Is it even possible for customer to get more and not pay less? I’m not talking about the services most dealerships offer to their customers, such as shuttle service, complementary beverages, Wi-Fi and snacks. I’m talking about offering something unique — something that stands out and that every vehicle owner needs. Having all the right people, processes and training has always been an essential part of creating a successful business; today, though, that has become the base expectation of every business. We’ve always focused on creating a great customer experience. Great customer experiences, however, are defined by the individual.
A New Direction
Nine years ago, I accepted a service director position at a dealership in Maryland. This dealership had been in business 40 years, was family owned and well-established in the community. During my research, I had discovered the fixed operations department was operating at what we might call ”Industry standards.” With the staff of three service advisors and 12 technicians, it produced an average 40 repair orders per day at 1.6 hours per RO. The average gross profit in a month was just over $90,000, and sales to service new car retention was at a “comfortable” 30 percent. Used car retention was not measured other than by brand; the industry standard at that time was between 18 to 25 percent.
Three months prior to my coming on board, upper management had decided to move in the direction of branding the company through a loyalty program that would benefit all customers who purchased from the dealer. This program offered an array of benefits to the customers. When they revealed these benefits to me, I found them to be quite aggressive. They included complimentary oil changes, tire rotations, multi-point inspections, car washes and a lifetime engine guarantee (on the condition the customer performed all recommended preventative maintenance at our store). This was all included with the complimentary services already supplied, such as shuttle service and towing. The program also offered rewards points for purchases. When this program was explained to me, several things came to mind, mainly cost and manageability.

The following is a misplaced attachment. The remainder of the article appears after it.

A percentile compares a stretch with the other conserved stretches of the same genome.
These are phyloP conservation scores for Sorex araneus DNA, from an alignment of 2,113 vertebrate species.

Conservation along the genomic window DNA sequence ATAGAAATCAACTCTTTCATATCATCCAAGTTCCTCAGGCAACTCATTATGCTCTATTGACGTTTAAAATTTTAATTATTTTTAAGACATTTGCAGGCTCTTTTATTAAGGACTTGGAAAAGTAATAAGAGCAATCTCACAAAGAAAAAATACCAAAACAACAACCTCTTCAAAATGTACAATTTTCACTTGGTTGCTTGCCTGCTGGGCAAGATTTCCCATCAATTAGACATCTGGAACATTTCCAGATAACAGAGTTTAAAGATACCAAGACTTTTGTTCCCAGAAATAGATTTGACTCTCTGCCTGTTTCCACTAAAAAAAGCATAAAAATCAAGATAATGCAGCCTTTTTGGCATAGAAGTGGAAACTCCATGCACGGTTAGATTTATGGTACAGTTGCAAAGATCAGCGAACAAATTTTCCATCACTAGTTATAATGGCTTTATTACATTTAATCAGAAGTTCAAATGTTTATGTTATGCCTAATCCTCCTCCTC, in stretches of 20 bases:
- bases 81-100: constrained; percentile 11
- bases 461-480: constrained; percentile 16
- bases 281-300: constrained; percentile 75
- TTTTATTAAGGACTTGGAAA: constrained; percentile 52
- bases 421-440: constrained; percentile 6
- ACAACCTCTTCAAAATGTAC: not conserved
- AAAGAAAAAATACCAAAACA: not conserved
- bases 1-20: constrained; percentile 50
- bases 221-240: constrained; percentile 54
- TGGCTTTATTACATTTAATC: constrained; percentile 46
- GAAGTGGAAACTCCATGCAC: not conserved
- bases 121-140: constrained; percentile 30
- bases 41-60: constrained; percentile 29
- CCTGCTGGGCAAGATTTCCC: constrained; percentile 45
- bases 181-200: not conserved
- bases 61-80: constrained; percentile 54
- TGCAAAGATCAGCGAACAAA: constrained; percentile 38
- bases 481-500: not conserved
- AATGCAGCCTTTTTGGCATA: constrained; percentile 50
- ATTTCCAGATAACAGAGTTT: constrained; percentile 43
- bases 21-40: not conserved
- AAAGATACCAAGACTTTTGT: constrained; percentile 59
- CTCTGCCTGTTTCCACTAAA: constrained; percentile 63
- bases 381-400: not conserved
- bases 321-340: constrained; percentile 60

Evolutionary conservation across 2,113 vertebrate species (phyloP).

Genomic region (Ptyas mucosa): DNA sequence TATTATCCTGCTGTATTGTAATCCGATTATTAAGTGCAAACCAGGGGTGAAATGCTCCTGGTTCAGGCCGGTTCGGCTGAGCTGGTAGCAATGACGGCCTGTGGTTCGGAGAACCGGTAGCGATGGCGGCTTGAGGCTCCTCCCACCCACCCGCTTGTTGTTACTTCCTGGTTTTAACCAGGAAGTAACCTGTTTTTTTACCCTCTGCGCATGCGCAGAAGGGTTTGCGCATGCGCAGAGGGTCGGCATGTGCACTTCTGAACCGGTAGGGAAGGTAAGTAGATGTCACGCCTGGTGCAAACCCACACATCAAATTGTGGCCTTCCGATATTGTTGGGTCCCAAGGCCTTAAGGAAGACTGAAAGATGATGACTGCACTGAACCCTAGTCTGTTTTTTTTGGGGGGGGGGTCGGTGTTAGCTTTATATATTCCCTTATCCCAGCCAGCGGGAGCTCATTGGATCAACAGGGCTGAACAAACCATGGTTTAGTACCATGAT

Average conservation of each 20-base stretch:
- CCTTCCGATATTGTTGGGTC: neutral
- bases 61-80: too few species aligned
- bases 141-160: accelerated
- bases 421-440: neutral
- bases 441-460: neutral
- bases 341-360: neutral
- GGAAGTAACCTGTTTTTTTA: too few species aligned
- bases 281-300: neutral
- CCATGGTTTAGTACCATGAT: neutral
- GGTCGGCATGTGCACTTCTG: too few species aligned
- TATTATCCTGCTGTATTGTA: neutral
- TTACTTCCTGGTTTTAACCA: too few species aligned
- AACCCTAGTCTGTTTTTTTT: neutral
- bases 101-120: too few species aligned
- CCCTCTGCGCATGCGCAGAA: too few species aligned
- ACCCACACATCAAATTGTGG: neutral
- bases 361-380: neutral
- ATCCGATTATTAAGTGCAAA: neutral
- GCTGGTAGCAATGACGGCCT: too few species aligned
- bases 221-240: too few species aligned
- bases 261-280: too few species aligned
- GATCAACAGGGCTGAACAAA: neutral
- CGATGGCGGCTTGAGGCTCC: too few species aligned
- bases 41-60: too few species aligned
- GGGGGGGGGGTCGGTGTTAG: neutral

Train the Staff, Educate the Customer
With this program, we were building our own brand, and creating a culture of who we were and what we would do for our customers. It was a unique culture because we were providing services in such a way that others were not.
This required the staff to fully understand the value customers would receive from our brand, and utilizing word tracks and proper body language to deliver the same message to every customer is critical.
My daily activities as a director quickly shifted from mostly office work and minding numbers to actively listening to and guiding service lane staff. It was managing from the sidelines versus the locker room. Based on the services offered complementary to all customers who purchased a vehicle, growth of fixed operations happened very quickly. With the number of cars we were selling per month, I knew I had to think ahead on how I would handle the volume in three months, in six months and even a year into the future.
The next step was to help my staff understand that customers spent three to five hours with the sales staff purchasing that vehicle, and they would spend the next three to seven years as a service customer. In transforming them from sales customer to service customer, it was now the service staff’s responsibility to fully explain the way we did business through our value-added loyalty program. Every employee had to learn and explain the program in the exact same way to every customer. Once again, training and listening everyday was the key to the successful building our brand. Our training sessions were held bi-weekly as a group and based on the events and numbers generated during that time. That training was continuous.